The Sixth Circuit is even more closely divided. A former state solicitor from Ohio, Sutton--who has argued a number of times in the Supreme Court for expanded state power and for voiding congressional initiatives--has already been the focus of opposition. But another Sixth Circuit nominee, Ohio Supreme Court Justice Deborah Cook, also deserves a close look. In one representative decision, she denied a blind woman's request to be admitted to medical school because of the undue burden it would have placed on the school.
The 10th Circuit (which covers Colorado, Kansas, New Mexico, Oklahoma, Utah, and Wyoming) also is narrowly divided. The nomination to this court of Michael McConnell, a Federalist Society conservative and a professor at the University of Utah, has already generated opposition because of his extremist interpretation of the religion clauses of the First Amendment and their potential application to a variety of social issues ranging from school vouchers to gay rights.
Democrats can prevent Bush's nominees from being confirmed in several ways. First, of course, is to vote them down, either in committee or on the floor. Second is to delay their confirmation hearings indefinitely, as the Republicans did for so many Clinton nominees. (A variation on this option is to use control of the process to lengthen investigative hearings when that would be effective.) Expect Leahy to make use of both tactics. But more important is a third approach, which is to avoid nasty committee fights and use the potential power of a unified Democratic majority--for now, the committee will follow the caucus party line and vote up or down together--to influence the White House not to nominate right-wingers in the first place. It is therefore incumbent on the Bush White House, which until now has given only lip service to the idea of consultation with the Senate, to work with Leahy and the Democrats if it wants its nominees to be confirmed in a timely fashion.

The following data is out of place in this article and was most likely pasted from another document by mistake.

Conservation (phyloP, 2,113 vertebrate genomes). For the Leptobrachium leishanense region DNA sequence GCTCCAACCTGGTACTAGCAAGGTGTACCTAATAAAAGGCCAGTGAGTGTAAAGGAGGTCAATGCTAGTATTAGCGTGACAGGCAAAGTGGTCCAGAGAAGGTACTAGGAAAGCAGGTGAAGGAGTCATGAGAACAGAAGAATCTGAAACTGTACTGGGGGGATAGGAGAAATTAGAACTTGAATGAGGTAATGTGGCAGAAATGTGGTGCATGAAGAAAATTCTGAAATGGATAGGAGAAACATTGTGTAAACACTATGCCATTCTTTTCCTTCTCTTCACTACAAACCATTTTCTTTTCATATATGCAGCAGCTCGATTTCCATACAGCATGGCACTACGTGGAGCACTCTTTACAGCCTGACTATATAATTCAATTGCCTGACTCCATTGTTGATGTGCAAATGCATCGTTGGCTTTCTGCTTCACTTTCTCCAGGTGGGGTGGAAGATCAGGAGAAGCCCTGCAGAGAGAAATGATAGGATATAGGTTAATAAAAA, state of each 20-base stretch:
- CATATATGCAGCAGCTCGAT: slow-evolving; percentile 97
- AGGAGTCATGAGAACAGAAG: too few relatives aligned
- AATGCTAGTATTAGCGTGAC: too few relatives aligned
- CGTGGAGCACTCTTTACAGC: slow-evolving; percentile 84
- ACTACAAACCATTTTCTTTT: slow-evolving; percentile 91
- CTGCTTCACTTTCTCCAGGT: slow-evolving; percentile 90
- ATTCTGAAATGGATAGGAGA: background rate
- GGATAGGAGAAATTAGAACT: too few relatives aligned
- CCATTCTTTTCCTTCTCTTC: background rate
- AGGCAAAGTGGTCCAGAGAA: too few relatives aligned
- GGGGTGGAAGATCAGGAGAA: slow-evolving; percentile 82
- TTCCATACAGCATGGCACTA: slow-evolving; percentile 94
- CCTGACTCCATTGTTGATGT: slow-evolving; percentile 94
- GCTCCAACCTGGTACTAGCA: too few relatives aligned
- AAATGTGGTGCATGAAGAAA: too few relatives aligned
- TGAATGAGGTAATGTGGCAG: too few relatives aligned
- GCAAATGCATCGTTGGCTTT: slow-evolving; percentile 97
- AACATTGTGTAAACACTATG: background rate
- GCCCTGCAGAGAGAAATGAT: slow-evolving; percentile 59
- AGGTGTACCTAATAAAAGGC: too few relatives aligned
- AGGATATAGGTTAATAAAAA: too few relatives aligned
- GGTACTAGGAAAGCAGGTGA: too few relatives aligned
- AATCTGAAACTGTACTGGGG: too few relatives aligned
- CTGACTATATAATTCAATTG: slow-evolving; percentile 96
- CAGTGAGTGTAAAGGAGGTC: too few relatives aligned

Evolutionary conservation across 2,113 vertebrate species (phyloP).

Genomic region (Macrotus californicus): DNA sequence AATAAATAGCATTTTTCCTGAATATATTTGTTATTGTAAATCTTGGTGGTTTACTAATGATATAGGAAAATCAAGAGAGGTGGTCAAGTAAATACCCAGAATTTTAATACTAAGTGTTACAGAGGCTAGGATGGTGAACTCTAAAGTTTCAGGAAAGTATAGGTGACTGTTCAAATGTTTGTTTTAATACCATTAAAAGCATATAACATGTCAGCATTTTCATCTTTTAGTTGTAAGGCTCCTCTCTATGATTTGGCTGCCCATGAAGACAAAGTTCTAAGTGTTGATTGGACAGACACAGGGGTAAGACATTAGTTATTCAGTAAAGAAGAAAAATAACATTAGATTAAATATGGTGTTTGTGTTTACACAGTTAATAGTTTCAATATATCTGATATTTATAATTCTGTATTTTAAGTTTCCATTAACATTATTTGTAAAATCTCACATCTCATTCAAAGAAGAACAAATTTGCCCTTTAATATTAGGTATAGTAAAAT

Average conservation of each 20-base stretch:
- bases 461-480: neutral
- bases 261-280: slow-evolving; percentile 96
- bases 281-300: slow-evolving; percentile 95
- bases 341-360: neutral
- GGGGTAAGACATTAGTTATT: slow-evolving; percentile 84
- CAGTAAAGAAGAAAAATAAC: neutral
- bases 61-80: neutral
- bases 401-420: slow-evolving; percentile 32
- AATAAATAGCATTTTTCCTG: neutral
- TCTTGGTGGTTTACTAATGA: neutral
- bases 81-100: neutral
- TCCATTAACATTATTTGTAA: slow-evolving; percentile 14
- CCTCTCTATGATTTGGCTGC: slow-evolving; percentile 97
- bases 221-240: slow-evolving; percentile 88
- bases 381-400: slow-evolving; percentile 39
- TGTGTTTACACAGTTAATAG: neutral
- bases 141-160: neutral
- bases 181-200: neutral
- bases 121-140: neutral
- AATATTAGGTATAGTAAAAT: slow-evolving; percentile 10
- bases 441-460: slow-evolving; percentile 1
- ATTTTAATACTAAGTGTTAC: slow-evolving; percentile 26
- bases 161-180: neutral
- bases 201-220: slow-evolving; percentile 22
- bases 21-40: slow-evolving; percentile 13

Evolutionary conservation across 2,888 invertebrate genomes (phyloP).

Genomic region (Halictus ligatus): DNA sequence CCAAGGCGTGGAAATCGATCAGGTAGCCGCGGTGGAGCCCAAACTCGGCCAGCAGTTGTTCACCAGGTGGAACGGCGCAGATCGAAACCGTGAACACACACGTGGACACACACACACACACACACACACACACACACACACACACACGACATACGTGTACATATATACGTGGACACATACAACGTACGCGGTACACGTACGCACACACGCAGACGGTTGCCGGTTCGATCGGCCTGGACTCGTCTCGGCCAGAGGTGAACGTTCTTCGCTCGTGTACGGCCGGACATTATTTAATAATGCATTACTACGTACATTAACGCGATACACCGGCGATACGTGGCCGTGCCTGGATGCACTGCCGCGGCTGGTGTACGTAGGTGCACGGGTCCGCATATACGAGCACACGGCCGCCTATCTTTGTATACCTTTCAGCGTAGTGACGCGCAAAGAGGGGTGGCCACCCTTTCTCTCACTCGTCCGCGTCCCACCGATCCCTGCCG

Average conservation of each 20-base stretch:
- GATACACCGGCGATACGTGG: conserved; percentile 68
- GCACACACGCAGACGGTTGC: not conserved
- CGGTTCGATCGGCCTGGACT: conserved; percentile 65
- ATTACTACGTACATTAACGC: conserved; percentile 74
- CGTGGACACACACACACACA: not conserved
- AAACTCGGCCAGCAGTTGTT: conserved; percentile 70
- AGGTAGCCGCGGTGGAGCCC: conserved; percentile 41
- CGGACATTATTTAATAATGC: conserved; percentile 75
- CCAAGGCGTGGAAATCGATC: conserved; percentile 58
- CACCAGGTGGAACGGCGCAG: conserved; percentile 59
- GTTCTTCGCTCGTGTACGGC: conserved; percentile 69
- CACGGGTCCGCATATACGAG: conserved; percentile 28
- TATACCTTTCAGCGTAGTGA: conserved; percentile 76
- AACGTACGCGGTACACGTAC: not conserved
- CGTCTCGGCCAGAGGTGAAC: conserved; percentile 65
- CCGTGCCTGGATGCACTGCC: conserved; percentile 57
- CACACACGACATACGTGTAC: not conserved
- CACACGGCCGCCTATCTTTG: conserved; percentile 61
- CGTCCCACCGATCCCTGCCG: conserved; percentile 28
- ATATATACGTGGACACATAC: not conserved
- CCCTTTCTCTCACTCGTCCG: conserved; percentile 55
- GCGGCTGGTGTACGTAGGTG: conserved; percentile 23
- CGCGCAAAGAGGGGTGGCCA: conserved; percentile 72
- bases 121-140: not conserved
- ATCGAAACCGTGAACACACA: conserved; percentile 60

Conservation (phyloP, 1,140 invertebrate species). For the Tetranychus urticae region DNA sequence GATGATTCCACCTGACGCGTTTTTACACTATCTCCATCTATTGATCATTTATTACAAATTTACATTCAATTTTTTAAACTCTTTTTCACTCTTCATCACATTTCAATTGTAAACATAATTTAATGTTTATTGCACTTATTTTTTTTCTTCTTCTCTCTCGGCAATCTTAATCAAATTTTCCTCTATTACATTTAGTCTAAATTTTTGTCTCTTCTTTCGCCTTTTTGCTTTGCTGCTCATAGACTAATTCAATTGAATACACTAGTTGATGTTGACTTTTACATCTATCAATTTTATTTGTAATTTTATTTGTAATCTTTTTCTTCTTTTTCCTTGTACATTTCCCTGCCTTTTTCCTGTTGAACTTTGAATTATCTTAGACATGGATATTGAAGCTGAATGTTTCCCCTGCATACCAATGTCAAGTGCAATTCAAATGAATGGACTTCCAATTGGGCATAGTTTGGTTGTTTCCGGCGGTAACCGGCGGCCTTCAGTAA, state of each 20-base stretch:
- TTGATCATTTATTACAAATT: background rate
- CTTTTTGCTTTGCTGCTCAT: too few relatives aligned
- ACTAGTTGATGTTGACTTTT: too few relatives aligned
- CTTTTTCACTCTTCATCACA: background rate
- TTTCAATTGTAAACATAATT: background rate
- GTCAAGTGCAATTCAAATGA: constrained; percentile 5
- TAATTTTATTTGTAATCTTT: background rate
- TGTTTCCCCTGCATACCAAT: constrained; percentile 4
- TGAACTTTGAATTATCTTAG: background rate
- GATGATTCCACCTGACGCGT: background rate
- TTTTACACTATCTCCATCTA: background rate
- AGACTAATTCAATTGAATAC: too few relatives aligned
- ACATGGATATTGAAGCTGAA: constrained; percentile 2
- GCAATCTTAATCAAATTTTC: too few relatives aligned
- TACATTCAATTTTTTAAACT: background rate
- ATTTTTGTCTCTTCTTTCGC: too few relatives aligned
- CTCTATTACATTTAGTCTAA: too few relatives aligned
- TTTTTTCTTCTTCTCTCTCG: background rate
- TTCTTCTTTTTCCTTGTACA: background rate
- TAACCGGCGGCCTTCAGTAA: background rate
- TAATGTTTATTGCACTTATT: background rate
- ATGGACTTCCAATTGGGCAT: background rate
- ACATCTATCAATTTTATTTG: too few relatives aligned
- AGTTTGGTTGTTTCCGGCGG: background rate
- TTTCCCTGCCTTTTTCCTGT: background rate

Finally, several changes in procedure will slow down the process while adding an opportunity for more information and fairness. Leahy has already promised to reinstate the use of evaluations by the American Bar Association before any hearings. (This nonpartisan analysis of candidates, which every president since Dwight D. Eisenhower has used in considering nominees, was eliminated by George W. Bush.) Leahy is also likely to hold quick hearings for less controversial nominees and for nominees who are designated for courts with the greatest need before turning to the possible challenges. In this way, he can accumulate public support that he can later use in opposing the more conservative or controversial nominees. And he will probably not hold hearings for more than one nominee at a time--something that makes abundant sense but that the Republicans failed to do.